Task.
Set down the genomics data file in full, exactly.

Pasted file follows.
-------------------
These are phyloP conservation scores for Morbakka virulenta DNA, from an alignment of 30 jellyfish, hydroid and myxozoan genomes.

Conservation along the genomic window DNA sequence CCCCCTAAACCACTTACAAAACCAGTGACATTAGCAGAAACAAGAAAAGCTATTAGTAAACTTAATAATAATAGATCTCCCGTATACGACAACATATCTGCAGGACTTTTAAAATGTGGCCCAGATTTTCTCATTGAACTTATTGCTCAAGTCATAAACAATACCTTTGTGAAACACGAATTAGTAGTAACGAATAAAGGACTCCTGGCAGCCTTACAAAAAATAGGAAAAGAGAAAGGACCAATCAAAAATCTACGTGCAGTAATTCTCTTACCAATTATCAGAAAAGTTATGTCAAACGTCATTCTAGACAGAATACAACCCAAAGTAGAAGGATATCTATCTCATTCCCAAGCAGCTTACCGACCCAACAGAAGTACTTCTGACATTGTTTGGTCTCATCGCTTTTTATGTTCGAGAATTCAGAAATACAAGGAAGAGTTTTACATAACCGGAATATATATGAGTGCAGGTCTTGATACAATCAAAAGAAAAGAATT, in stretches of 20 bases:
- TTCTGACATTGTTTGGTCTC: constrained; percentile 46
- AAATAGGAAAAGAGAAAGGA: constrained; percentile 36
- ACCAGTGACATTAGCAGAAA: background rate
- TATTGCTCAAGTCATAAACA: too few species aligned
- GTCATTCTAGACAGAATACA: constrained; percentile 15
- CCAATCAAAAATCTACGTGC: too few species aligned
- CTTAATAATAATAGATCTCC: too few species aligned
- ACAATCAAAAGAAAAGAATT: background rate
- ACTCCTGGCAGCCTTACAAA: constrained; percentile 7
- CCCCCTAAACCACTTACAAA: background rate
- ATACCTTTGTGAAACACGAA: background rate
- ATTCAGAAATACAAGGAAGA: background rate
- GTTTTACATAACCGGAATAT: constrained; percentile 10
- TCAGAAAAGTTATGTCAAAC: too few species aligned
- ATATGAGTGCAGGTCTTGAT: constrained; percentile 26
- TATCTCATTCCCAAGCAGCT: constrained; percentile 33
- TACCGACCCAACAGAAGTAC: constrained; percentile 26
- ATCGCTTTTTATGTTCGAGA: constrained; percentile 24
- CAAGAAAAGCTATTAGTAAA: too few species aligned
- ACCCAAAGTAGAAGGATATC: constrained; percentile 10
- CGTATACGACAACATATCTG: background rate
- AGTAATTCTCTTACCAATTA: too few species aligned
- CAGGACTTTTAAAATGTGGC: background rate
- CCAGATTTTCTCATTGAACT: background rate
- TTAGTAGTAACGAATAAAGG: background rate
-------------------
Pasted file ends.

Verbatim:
These are phyloP conservation scores for Morbakka virulenta DNA, from an alignment of 30 jellyfish, hydroid and myxozoan genomes.

Conservation along the genomic window DNA sequence CCCCCTAAACCACTTACAAAACCAGTGACATTAGCAGAAACAAGAAAAGCTATTAGTAAACTTAATAATAATAGATCTCCCGTATACGACAACATATCTGCAGGACTTTTAAAATGTGGCCCAGATTTTCTCATTGAACTTATTGCTCAAGTCATAAACAATACCTTTGTGAAACACGAATTAGTAGTAACGAATAAAGGACTCCTGGCAGCCTTACAAAAAATAGGAAAAGAGAAAGGACCAATCAAAAATCTACGTGCAGTAATTCTCTTACCAATTATCAGAAAAGTTATGTCAAACGTCATTCTAGACAGAATACAACCCAAAGTAGAAGGATATCTATCTCATTCCCAAGCAGCTTACCGACCCAACAGAAGTACTTCTGACATTGTTTGGTCTCATCGCTTTTTATGTTCGAGAATTCAGAAATACAAGGAAGAGTTTTACATAACCGGAATATATATGAGTGCAGGTCTTGATACAATCAAAAGAAAAGAATT, in stretches of 20 bases:
- TTCTGACATTGTTTGGTCTC: constrained; percentile 46
- AAATAGGAAAAGAGAAAGGA: constrained; percentile 36
- ACCAGTGACATTAGCAGAAA: background rate
- TATTGCTCAAGTCATAAACA: too few species aligned
- GTCATTCTAGACAGAATACA: constrained; percentile 15
- CCAATCAAAAATCTACGTGC: too few species aligned
- CTTAATAATAATAGATCTCC: too few species aligned
- ACAATCAAAAGAAAAGAATT: background rate
- ACTCCTGGCAGCCTTACAAA: constrained; percentile 7
- CCCCCTAAACCACTTACAAA: background rate
- ATACCTTTGTGAAACACGAA: background rate
- ATTCAGAAATACAAGGAAGA: background rate
- GTTTTACATAACCGGAATAT: constrained; percentile 10
- TCAGAAAAGTTATGTCAAAC: too few species aligned
- ATATGAGTGCAGGTCTTGAT: constrained; percentile 26
- TATCTCATTCCCAAGCAGCT: constrained; percentile 33
- TACCGACCCAACAGAAGTAC: constrained; percentile 26
- ATCGCTTTTTATGTTCGAGA: constrained; percentile 24
- CAAGAAAAGCTATTAGTAAA: too few species aligned
- ACCCAAAGTAGAAGGATATC: constrained; percentile 10
- CGTATACGACAACATATCTG: background rate
- AGTAATTCTCTTACCAATTA: too few species aligned
- CAGGACTTTTAAAATGTGGC: background rate
- CCAGATTTTCTCATTGAACT: background rate
- TTAGTAGTAACGAATAAAGG: background rate